drugs once sounded radical, the coalition of people who now espouse
the idea would certainly seem to be strange bedfellows.
On July 9, the Canadian Association of Chiefs of Police called on the
federal government to decriminalize possession of small amounts of
illicit drugs; B.C. Premier John Horgan asked Prime Minister Justin
Trudeau to do the same in a Jul. 20 letter. Benjamin Perrin, the top
criminal justice adviser in Stephen Harper's "tough-on-crime"
administration, recently wrote a book in support of decriminalization,
and major publications, including The Globe and Mail, have published
editorials urging the same.
[continues 823 words]
SACRAMENTO - Alarmed that unlicensed cannabis sellers continue to
dominate California's pot market, state lawmakers are moving toward
imposing steep new fines on businesses that provide building space,
advertising platforms and other aid to illicit operations.
Those who provide assistance to illegal pot sellers would face civil
fines of up to $30,000 per day under legislation approved unanimously
by the state Assembly that is now pending in the Senate. A final vote
on the proposal is expected sometime after lawmakers return to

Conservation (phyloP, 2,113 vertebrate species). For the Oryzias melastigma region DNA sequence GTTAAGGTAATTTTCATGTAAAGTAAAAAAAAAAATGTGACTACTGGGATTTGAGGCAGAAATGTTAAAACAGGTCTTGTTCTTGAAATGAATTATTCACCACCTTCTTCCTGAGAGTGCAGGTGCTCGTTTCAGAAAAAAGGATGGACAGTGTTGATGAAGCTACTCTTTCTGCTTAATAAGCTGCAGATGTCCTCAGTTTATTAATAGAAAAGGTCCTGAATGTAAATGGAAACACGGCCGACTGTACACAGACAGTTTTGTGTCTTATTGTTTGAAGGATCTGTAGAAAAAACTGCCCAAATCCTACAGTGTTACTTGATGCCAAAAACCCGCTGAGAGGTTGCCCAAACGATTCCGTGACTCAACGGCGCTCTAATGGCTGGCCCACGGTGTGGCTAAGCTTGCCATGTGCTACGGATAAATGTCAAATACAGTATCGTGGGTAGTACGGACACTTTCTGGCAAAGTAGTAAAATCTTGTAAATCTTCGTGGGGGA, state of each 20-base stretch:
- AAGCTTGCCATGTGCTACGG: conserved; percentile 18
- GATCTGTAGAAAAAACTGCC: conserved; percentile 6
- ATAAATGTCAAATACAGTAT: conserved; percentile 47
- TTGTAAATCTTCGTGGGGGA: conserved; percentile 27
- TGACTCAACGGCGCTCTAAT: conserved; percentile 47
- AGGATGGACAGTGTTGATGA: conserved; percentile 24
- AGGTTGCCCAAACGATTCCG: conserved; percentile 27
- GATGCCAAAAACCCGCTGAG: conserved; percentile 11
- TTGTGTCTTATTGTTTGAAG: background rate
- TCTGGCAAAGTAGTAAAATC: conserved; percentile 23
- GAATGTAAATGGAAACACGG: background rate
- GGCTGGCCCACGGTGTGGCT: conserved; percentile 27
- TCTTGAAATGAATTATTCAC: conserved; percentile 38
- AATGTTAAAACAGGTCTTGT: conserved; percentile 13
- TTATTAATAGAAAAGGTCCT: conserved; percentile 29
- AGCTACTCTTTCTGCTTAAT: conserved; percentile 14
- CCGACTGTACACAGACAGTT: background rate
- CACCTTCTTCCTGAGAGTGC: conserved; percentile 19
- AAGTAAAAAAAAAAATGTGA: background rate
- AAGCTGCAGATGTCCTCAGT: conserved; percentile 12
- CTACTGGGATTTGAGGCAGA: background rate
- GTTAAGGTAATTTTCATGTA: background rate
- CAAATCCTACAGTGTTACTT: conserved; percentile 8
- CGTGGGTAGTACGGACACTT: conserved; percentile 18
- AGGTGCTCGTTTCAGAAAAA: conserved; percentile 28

Sacramento this month.
[continues 903 words]
Listen to the police
Let's talk about decriminalizing all drugs
We're having a national conversation about policing and criminal
justice. Examining our drug laws is a natural extension of this debate
More than nine years ago, writing about the war on drugs, this
editorial board encouraged the government of then-prime minister
Stephen Harper to get bolder with decriminalizing cannabis.
"By any reasonably broad metric," we wrote then, the war on drugs "has
been an abysmal failure. According to estimates by the UN - by no
means a liberal organization when it comes to drug policy - worldwide
consumption of opiates rose 34.5 per cent from 1998 to 2008, cocaine
by 27 per cent, and cannabis by 8.5 per cent. In achieving that abject
failure, tens of thousands of people have been killed."
[continues 809 words]
Largest such move in California comes amid nationwide push for
criminal-justice reform and relaxing drug laws